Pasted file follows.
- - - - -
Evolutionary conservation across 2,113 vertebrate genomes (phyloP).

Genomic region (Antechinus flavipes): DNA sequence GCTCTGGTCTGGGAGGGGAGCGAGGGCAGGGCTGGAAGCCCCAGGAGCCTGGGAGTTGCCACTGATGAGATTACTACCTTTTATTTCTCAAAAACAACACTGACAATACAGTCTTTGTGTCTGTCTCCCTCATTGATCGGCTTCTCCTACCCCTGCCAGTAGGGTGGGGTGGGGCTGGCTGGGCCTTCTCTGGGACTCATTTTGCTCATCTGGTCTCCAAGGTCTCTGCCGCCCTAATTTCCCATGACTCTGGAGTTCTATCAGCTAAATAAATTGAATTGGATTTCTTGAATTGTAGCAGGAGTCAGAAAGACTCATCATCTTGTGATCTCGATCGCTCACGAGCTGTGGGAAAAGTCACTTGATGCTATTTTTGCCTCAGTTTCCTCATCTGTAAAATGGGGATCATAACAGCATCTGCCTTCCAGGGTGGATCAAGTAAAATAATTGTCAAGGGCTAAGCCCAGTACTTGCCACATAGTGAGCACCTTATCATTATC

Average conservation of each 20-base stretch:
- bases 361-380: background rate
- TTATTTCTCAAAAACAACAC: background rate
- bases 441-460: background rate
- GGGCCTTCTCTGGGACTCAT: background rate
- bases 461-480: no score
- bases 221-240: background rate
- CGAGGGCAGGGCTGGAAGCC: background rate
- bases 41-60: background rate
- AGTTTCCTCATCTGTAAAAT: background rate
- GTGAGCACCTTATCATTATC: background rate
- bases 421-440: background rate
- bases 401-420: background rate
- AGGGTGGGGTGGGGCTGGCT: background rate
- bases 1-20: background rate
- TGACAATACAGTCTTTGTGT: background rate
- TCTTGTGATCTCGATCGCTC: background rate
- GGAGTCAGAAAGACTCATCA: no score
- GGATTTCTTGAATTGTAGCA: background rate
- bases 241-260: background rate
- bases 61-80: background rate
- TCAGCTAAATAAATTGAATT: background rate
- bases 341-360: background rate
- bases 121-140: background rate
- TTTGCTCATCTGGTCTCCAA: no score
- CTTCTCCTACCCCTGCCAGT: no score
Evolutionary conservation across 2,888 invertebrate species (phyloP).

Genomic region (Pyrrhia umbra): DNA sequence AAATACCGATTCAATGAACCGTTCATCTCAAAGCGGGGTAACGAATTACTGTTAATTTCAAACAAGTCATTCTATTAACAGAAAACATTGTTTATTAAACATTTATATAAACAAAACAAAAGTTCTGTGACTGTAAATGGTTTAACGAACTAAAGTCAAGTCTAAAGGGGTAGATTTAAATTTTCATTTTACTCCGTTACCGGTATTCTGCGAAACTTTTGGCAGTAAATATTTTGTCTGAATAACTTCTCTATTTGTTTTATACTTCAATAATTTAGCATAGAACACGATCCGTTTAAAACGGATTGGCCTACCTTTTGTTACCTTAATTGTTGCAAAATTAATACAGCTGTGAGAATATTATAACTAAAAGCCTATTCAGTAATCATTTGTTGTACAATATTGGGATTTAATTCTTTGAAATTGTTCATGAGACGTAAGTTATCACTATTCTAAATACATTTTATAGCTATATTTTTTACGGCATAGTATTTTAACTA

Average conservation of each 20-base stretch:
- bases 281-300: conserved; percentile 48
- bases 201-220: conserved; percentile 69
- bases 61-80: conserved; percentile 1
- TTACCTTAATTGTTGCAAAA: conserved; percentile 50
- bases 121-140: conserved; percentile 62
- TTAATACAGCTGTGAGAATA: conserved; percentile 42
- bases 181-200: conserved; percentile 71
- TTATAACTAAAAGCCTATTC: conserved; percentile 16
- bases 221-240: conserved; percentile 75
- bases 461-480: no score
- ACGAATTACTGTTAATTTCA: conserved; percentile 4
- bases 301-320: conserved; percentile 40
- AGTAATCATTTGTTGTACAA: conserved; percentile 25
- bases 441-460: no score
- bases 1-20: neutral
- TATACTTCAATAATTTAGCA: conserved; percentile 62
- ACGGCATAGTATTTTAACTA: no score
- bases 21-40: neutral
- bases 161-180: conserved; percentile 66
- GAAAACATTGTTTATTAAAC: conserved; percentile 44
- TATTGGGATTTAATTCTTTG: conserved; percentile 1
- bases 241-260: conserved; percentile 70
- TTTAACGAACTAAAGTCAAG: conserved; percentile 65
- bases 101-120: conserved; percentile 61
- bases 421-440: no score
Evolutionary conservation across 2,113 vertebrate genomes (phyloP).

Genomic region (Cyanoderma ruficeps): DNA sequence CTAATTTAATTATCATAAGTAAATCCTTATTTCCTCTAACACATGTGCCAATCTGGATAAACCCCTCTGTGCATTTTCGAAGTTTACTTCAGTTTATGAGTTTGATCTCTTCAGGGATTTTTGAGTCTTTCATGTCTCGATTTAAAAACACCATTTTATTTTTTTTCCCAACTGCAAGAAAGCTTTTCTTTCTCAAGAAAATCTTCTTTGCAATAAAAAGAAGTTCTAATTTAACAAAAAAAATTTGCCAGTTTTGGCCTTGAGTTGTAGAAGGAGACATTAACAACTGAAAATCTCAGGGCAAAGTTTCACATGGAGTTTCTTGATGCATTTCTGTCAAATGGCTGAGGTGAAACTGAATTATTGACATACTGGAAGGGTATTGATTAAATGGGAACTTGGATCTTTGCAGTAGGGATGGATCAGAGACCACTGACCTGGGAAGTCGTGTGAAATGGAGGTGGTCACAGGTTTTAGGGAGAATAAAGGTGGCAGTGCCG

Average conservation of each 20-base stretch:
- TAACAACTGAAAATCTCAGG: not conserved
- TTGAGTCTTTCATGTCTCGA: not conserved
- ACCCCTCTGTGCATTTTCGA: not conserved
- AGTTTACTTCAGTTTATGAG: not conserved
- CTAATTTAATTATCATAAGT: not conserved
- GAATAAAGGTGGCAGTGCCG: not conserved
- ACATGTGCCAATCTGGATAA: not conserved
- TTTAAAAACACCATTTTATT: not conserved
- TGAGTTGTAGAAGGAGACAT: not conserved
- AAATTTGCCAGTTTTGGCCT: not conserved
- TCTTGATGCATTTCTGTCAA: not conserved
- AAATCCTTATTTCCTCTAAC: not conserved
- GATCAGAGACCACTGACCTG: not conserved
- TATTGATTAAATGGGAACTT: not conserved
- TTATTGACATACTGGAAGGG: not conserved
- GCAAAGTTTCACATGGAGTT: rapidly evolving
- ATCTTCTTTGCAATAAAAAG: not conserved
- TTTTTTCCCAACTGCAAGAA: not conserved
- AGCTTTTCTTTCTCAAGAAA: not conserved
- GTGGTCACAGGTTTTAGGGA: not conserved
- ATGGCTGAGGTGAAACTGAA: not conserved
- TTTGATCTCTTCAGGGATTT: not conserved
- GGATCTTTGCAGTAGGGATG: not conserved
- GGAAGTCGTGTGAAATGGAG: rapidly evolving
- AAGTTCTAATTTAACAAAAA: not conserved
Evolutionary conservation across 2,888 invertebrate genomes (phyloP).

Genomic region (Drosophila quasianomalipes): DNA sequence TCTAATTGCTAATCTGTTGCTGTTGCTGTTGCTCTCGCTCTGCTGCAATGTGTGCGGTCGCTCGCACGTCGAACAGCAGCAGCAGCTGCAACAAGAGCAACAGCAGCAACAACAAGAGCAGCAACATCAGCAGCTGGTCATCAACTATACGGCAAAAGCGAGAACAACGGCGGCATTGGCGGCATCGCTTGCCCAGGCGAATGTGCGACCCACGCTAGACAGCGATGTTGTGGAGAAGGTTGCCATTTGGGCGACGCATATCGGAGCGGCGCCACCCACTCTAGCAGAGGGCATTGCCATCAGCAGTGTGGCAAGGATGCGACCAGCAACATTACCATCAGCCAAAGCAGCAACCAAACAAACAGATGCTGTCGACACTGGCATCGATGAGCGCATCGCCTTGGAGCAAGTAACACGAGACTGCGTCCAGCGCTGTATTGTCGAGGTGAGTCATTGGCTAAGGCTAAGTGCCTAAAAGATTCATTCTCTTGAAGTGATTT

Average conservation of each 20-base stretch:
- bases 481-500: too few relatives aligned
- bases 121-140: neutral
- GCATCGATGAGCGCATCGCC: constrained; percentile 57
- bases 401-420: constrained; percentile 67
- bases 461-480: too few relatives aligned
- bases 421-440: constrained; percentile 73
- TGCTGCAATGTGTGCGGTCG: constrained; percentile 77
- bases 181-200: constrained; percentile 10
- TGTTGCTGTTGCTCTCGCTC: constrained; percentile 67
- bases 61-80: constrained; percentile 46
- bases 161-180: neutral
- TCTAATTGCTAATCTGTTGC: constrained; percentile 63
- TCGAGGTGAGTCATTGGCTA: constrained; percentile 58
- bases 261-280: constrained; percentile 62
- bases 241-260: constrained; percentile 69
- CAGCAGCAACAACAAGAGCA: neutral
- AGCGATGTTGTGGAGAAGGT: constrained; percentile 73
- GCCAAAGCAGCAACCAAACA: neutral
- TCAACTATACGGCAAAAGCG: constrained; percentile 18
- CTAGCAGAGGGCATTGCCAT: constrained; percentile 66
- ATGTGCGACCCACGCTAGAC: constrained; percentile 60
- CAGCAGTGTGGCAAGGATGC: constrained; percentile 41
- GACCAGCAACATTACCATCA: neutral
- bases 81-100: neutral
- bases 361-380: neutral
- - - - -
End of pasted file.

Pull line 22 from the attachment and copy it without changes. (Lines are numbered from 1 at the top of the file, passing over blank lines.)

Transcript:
- bases 241-260: background rate